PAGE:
ABO’s 2020 Conference will ask delegates to look 10 years into the future and imagine the challenges that orchestras will face. Director Mark Pemberton shares his thoughts.
If there is one word that is currently dominating the Association of British Orchestras’ (ABO) thinking, it’s Brexit. Having had reassurances from government, following the referendum in 2016 that the UK would reach a deal with the EU, the growing threat of a no deal Brexit hugely increased our workload. From future immigration policy to the impact on touring into the EU, the ABO team has had to be in constant contact with the Department for Culture, Media and Sport, the Home Office, HMRC and others to voice our concerns. And in the run up to 31 October, we ran a ‘Get Ready for Brexit’ programme for our members, funded by the Department for Business, Energy and Industrial Strategy.
But there are some things it is difficult to ‘prepare’ our members for. For example, we are currently a member of an EU-wide social security co-ordination system. If we leave without a deal, that switches off, and UK-issued A1 certificates will no longer be recognised by the EU27 nations. This means musicians and other staff face the risk of being double charged national insurance contributions when touring into the EU. Each of the EU27 also have sovereignty over immigration – so we do not yet know what work permits our members might need to get for each of the countries they tour to.
We have been working in partnership with our European federation Pearle* Live Performance Europe and colleagues in other European orchestra associations to try to make sense of how our members will be treated by their national governments. But it’s been tough going and our questions remain unanswered.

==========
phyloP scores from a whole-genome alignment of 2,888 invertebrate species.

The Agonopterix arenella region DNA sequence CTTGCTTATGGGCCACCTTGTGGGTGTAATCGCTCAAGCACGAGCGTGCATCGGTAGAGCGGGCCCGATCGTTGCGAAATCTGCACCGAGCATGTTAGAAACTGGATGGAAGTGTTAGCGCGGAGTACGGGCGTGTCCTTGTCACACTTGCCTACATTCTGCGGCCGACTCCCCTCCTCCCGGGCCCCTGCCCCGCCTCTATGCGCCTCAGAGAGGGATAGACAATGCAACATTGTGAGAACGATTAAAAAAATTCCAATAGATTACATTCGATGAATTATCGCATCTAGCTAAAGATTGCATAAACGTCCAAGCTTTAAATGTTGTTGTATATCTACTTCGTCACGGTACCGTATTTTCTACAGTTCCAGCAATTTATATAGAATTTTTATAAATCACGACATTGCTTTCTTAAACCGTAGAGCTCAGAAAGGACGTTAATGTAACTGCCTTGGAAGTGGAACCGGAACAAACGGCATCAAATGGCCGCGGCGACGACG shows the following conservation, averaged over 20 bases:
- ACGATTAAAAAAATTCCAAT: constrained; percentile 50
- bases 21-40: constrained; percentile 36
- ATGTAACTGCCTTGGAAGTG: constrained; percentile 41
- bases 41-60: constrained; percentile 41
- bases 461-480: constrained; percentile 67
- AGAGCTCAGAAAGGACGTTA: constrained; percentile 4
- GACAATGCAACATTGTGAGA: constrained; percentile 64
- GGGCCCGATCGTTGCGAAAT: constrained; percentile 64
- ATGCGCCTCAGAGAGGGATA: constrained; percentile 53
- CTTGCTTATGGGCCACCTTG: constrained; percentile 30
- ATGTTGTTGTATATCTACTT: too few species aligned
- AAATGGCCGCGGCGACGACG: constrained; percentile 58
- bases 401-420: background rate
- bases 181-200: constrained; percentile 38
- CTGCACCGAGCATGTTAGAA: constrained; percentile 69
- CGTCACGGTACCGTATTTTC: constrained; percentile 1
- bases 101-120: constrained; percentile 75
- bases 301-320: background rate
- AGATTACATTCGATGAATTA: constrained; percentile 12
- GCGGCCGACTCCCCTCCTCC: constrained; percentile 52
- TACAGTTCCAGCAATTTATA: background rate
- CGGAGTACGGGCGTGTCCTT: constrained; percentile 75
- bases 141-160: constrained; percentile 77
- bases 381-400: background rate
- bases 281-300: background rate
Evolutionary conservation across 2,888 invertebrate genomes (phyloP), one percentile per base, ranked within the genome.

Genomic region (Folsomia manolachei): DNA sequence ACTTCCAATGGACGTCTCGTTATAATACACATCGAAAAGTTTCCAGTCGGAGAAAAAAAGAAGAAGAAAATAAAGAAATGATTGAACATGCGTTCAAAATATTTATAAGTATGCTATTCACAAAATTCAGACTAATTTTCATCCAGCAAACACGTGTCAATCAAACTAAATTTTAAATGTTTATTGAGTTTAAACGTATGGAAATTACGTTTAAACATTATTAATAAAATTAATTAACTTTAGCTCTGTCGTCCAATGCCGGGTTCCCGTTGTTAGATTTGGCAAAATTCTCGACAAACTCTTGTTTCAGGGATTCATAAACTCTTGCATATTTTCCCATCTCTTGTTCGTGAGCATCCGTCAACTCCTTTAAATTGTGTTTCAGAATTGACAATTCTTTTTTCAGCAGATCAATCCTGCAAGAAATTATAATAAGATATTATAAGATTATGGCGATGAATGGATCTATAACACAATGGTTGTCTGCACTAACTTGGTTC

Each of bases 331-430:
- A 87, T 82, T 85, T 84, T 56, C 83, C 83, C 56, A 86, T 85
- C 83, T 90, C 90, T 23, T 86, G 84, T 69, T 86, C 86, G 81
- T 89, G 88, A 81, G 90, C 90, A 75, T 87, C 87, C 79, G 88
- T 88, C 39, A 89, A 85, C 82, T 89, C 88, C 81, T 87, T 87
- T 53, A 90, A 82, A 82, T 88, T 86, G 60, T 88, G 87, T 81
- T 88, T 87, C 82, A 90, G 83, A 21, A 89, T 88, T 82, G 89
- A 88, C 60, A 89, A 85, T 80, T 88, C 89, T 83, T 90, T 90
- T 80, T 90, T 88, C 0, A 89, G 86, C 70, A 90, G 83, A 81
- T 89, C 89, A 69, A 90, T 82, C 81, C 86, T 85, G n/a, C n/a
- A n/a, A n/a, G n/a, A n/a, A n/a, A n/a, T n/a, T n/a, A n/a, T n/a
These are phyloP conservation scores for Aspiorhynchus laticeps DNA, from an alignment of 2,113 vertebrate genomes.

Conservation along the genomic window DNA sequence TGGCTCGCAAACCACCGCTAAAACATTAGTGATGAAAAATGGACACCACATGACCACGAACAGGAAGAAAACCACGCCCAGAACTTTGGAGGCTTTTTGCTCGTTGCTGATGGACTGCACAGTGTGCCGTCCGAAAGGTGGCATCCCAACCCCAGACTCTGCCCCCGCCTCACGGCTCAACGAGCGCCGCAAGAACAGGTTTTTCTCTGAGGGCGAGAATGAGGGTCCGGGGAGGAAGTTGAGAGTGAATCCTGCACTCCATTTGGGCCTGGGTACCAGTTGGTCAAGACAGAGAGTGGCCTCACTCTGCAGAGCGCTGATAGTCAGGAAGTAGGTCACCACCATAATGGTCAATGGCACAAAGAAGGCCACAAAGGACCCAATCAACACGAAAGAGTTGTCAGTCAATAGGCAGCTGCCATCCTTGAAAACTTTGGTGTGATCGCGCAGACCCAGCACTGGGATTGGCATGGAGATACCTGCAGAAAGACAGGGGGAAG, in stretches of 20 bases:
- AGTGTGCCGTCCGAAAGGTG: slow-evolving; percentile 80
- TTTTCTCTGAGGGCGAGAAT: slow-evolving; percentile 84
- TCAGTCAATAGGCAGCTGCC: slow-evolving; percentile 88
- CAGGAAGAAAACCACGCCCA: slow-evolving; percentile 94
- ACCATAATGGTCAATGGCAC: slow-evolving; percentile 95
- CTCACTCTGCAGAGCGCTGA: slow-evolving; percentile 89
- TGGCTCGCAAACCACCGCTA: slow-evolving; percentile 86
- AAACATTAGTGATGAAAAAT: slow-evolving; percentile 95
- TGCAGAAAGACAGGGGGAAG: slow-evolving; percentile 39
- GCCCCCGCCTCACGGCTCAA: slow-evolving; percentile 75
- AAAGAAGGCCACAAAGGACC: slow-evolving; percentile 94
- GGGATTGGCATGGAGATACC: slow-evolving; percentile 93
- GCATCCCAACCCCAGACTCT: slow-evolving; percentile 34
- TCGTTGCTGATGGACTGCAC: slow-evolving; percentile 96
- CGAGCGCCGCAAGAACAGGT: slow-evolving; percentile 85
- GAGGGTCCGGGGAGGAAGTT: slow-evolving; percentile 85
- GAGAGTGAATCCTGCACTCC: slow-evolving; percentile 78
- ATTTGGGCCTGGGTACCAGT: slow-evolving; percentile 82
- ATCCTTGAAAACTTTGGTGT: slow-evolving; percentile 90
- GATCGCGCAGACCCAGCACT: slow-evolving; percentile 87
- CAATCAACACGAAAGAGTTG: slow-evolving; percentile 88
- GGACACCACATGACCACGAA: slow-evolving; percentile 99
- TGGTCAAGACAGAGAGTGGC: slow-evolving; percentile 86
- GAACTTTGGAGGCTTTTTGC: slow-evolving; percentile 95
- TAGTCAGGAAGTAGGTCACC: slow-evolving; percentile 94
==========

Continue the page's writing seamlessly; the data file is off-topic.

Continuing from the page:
This wasn’t the only hot potato we had to deal with. The fallout from the Royal Opera House case relating to noise at work regulations absorbed a lot of our time, including helping members get to grips with the implications of the judgment and the subsequent appeal. We’ve been refreshing our industry guidance, looking at developments in technology, and renewing the focus on risk assessments.
We also finished our 70th anniversary celebrations last December with a well-attended reception at the Scottish Parliament, which featured an address by the cabinet secretary for culture, Fiona Hyslop, coinciding with our report Scotland Music Matters.
Public affairs remains key to our work, and we initiated a Westminster Hall debate on orchestras and Brexit, and held a Parliamentary drop-in with colleagues from Society of London Theatre, UK Theatre and One Dance UK, where MPs from all parties signed up to support the value of the performing arts to the UK.
We are particularly delighted at the ongoing success of our Find Your Way programme, nurturing the next generation of leadership. We now have more than 50 alumni from across the full programme, residential weekends and Essentials course, with another cohort starting last autumn.
This year has also seen the launch of a new course on Leadership for Musicians. We are grateful to Arts Council England (ACE) for funding last year’s programme, and delighted that we have signed a partnership with Help Musicians to encourage candidates from under-represented groups.
So what’s next? Well, we are keeping a close eye on ACE’s 10 Year Strategy for 2020-2030, which has been the springboard for the 2020 Vision theme of our conference, looking at the landscape for orchestras in2030. While we applaud its ambition, there are concerns over its emphasis on ‘relevance’ and investment in a far wider range of culture and creativity than the traditional definition of ‘the arts’, as well as its statement that the organisations it funds now will not necessarily be the same as those it funds in 2030.
What is clear is that diversity and inclusion will be crucial investment priorities. We know this poses a challenge for our sector and will be working with ACE on much-needed research into diversity – from early years to professional employment – to try to isolate the barriers to progression. This will continue to be a topic at the 2020 conference and beyond.
We’ll continue to work to ensure the best possible outcome for our sector after Brexit, especially in relation to whatever new immigration system is implemented. We need to ensure that talent flows in and out of the UK without unnecessary barriers and costs. These are challenging times, but that is what we are here for. Our mission of connecting, championing and developing our world beating orchestral sector is needed now more than ever.